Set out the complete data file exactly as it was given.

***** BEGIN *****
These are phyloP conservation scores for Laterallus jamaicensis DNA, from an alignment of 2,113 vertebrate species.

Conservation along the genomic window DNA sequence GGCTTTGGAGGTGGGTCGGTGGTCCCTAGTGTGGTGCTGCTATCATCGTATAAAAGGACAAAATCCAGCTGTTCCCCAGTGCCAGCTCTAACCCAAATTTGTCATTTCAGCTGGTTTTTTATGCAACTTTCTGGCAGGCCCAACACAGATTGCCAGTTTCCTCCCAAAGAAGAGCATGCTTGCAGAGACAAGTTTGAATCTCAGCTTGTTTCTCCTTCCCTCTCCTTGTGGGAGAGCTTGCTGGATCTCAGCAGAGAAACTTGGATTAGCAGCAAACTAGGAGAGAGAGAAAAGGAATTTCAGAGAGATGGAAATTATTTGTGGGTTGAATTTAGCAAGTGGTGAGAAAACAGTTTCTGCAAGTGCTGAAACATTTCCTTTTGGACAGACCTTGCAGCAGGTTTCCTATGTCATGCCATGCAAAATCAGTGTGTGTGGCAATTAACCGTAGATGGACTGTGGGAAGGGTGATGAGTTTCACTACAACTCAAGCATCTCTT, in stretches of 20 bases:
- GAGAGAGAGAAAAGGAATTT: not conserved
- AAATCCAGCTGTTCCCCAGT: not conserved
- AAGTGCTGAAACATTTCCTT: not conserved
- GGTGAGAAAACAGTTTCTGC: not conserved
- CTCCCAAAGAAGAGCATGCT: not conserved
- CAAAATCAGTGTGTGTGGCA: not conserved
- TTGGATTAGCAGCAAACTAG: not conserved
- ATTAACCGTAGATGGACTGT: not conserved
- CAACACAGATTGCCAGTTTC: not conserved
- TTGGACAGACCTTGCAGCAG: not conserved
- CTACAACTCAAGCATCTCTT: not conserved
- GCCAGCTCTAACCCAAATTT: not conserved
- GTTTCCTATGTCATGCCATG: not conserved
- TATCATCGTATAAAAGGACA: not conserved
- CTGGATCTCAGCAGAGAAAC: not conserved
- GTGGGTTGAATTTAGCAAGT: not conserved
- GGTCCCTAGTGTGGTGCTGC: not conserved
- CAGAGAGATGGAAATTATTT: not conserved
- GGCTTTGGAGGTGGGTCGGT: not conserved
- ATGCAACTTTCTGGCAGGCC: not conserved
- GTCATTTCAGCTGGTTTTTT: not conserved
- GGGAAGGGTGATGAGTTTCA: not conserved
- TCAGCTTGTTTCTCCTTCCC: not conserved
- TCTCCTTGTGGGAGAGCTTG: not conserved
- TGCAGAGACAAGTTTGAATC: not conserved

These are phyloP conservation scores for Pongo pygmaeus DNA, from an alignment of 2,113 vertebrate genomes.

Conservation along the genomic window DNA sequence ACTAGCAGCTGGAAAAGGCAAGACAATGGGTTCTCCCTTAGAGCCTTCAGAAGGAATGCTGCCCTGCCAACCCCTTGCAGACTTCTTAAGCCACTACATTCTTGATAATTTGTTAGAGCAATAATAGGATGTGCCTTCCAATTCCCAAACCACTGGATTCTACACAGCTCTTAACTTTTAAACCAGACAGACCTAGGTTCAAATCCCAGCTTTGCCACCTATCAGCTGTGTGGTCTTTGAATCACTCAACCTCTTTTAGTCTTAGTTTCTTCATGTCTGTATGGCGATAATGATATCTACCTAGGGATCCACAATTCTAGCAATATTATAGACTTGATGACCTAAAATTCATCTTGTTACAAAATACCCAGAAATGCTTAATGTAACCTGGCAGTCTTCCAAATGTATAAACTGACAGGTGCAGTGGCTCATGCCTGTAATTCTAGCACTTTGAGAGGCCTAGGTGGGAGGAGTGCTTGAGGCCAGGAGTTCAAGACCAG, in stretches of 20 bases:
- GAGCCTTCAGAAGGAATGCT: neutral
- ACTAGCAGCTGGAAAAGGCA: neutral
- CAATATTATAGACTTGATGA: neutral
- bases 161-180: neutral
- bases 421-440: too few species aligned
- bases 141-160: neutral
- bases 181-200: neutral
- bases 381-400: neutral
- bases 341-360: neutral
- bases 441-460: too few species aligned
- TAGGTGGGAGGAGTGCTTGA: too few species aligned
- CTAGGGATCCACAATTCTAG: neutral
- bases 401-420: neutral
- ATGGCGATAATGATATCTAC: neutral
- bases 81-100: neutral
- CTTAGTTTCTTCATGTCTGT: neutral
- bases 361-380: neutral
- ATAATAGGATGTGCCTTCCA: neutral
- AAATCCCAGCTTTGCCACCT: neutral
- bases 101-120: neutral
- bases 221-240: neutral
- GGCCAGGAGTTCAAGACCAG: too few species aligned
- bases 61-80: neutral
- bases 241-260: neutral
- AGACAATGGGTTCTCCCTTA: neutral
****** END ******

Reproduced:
These are phyloP conservation scores for Laterallus jamaicensis DNA, from an alignment of 2,113 vertebrate species.

Conservation along the genomic window DNA sequence GGCTTTGGAGGTGGGTCGGTGGTCCCTAGTGTGGTGCTGCTATCATCGTATAAAAGGACAAAATCCAGCTGTTCCCCAGTGCCAGCTCTAACCCAAATTTGTCATTTCAGCTGGTTTTTTATGCAACTTTCTGGCAGGCCCAACACAGATTGCCAGTTTCCTCCCAAAGAAGAGCATGCTTGCAGAGACAAGTTTGAATCTCAGCTTGTTTCTCCTTCCCTCTCCTTGTGGGAGAGCTTGCTGGATCTCAGCAGAGAAACTTGGATTAGCAGCAAACTAGGAGAGAGAGAAAAGGAATTTCAGAGAGATGGAAATTATTTGTGGGTTGAATTTAGCAAGTGGTGAGAAAACAGTTTCTGCAAGTGCTGAAACATTTCCTTTTGGACAGACCTTGCAGCAGGTTTCCTATGTCATGCCATGCAAAATCAGTGTGTGTGGCAATTAACCGTAGATGGACTGTGGGAAGGGTGATGAGTTTCACTACAACTCAAGCATCTCTT, in stretches of 20 bases:
- GAGAGAGAGAAAAGGAATTT: not conserved
- AAATCCAGCTGTTCCCCAGT: not conserved
- AAGTGCTGAAACATTTCCTT: not conserved
- GGTGAGAAAACAGTTTCTGC: not conserved
- CTCCCAAAGAAGAGCATGCT: not conserved
- CAAAATCAGTGTGTGTGGCA: not conserved
- TTGGATTAGCAGCAAACTAG: not conserved
- ATTAACCGTAGATGGACTGT: not conserved
- CAACACAGATTGCCAGTTTC: not conserved
- TTGGACAGACCTTGCAGCAG: not conserved
- CTACAACTCAAGCATCTCTT: not conserved
- GCCAGCTCTAACCCAAATTT: not conserved
- GTTTCCTATGTCATGCCATG: not conserved
- TATCATCGTATAAAAGGACA: not conserved
- CTGGATCTCAGCAGAGAAAC: not conserved
- GTGGGTTGAATTTAGCAAGT: not conserved
- GGTCCCTAGTGTGGTGCTGC: not conserved
- CAGAGAGATGGAAATTATTT: not conserved
- GGCTTTGGAGGTGGGTCGGT: not conserved
- ATGCAACTTTCTGGCAGGCC: not conserved
- GTCATTTCAGCTGGTTTTTT: not conserved
- GGGAAGGGTGATGAGTTTCA: not conserved
- TCAGCTTGTTTCTCCTTCCC: not conserved
- TCTCCTTGTGGGAGAGCTTG: not conserved
- TGCAGAGACAAGTTTGAATC: not conserved

These are phyloP conservation scores for Pongo pygmaeus DNA, from an alignment of 2,113 vertebrate genomes.

Conservation along the genomic window DNA sequence ACTAGCAGCTGGAAAAGGCAAGACAATGGGTTCTCCCTTAGAGCCTTCAGAAGGAATGCTGCCCTGCCAACCCCTTGCAGACTTCTTAAGCCACTACATTCTTGATAATTTGTTAGAGCAATAATAGGATGTGCCTTCCAATTCCCAAACCACTGGATTCTACACAGCTCTTAACTTTTAAACCAGACAGACCTAGGTTCAAATCCCAGCTTTGCCACCTATCAGCTGTGTGGTCTTTGAATCACTCAACCTCTTTTAGTCTTAGTTTCTTCATGTCTGTATGGCGATAATGATATCTACCTAGGGATCCACAATTCTAGCAATATTATAGACTTGATGACCTAAAATTCATCTTGTTACAAAATACCCAGAAATGCTTAATGTAACCTGGCAGTCTTCCAAATGTATAAACTGACAGGTGCAGTGGCTCATGCCTGTAATTCTAGCACTTTGAGAGGCCTAGGTGGGAGGAGTGCTTGAGGCCAGGAGTTCAAGACCAG, in stretches of 20 bases:
- GAGCCTTCAGAAGGAATGCT: neutral
- ACTAGCAGCTGGAAAAGGCA: neutral
- CAATATTATAGACTTGATGA: neutral
- bases 161-180: neutral
- bases 421-440: too few species aligned
- bases 141-160: neutral
- bases 181-200: neutral
- bases 381-400: neutral
- bases 341-360: neutral
- bases 441-460: too few species aligned
- TAGGTGGGAGGAGTGCTTGA: too few species aligned
- CTAGGGATCCACAATTCTAG: neutral
- bases 401-420: neutral
- ATGGCGATAATGATATCTAC: neutral
- bases 81-100: neutral
- CTTAGTTTCTTCATGTCTGT: neutral
- bases 361-380: neutral
- ATAATAGGATGTGCCTTCCA: neutral
- AAATCCCAGCTTTGCCACCT: neutral
- bases 101-120: neutral
- bases 221-240: neutral
- GGCCAGGAGTTCAAGACCAG: too few species aligned
- bases 61-80: neutral
- bases 241-260: neutral
- AGACAATGGGTTCTCCCTTA: neutral